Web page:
Season 2 shows sanctified placed and desecrated placed, and the turning of one into the other. In a way, that’s like your character Moira and her alter-ego Ruby. She has split herself to keep some places inside of her safe and sacred.  

Moira is holding on to the identity of Ruby, who was created out of survival. You see her at Jezebel’s in season 1, and the horrible things she has to go through, the drugs has to take just to daze through the day, and it’s too much for her. She has to be someone else. But when she escapes into freedom at the end of season 1, she starts to live with these things that are wonderful on the surface.  She escapes this horrible regime where she’s getting raped every day. She doesn’t have to turn her head every two seconds to see who’s behind her. But she doesn’t know anyone. She’s a refugee. In season 2, there are a lot of refugee stories.  They escape into freedom, but they all have damage, and nothing is familiar.  Moira knows she can be Ruby if she needs to not be present. She can just step into this other person. I don’t think she is conscious of it until she verbally declares herself as Ruby. It’s survival. She can’t feel anything. Moira is dead when she’s in the Ruby space.

We learn so much more in season 2 about Moira. What questions floating in your head about other characters in the show would you like to have answered?  

The writers are so amazing on this show and they’ve done such a great job of building these characters. Creating a world in the 2nd season beyond the source material that just unfolds slowly and is so rich… after you find these new things out, it just makes you even more curious. I have so many questions about Serena Joy. Who was her mother, and what was her family dynamic? My hope is Serena Joy just got in over her head and in the weeds, and didn’t realize what was going on. Really, if she had made a right, instead of a left, she could have been the heroine of the whole story. She’s amazing. It could still happen.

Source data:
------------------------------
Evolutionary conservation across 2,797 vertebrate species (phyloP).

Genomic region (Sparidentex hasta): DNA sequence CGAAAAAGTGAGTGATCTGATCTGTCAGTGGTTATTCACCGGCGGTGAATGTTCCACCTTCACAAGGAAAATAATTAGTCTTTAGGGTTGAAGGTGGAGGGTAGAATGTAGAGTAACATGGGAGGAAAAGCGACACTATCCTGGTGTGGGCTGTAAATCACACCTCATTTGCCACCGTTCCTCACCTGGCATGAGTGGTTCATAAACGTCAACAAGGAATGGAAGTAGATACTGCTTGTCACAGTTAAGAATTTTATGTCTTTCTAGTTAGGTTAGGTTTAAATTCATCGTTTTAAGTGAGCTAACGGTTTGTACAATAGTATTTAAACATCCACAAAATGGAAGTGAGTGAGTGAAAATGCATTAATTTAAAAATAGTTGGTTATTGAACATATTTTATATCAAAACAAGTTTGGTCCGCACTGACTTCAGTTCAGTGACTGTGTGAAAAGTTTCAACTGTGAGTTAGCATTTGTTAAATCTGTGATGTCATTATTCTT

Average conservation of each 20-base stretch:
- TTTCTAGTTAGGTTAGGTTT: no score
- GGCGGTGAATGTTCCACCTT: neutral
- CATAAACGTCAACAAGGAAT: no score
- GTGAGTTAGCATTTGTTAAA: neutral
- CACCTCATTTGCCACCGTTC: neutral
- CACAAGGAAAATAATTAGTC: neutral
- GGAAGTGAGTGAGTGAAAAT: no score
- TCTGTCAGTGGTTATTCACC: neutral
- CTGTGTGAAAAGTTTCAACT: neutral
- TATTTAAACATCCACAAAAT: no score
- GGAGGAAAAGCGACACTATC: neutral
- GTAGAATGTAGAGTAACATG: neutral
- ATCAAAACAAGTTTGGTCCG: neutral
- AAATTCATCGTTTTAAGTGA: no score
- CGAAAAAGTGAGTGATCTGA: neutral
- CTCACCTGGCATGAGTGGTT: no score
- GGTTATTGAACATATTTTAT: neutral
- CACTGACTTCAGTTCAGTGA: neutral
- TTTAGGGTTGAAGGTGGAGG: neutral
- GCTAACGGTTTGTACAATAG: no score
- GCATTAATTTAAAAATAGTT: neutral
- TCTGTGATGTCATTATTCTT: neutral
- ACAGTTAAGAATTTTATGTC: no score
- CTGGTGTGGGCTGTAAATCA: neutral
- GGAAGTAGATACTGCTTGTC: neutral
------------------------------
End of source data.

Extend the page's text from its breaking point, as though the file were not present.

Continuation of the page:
If you weren’t Moira, who would you be? Because, being honest with ourselves, if we are put in this situation in real life, who knows who we might become?

Who would I be? It almost makes me want to cry, to think about choosing. Because if I choose Moira, who I’m playing, then I’m choosing a life full of misery and horror, but if I take that other route, am I selling my soul? I hope people watching The Handmaid’s Tale will ponder questions like that. Who do they want to be in our own world?

Featured image: The Handmaid’s Tale — “Offred” — Episode 101 — Offred, one the few fertile women known as Handmaids in the oppressive Republic of Gilead, struggles to survive as a reproductive surrogate for a powerful Commander and his resentful wife. Behind the scenes with Moira (Samira Wiley) and Reed Morano, shown. (Photo by: George Kraychyk/Hulu)


Leslie Combemale

Leslie Combemale is lead contributor for the Alliance of Women Film Journalists, where she writes reviews and spotlights focused on female filmmakers and women in film. You can find her work on the site at She has owned ArtInsights, an art gallery dedicated to film art, for over 25 years, which has resulted in expertise in the history of animation and film concept art.  She is in her eighth year as producer and moderator of the "Women Rocking Hollywood" panel at San Diego Comic-Con.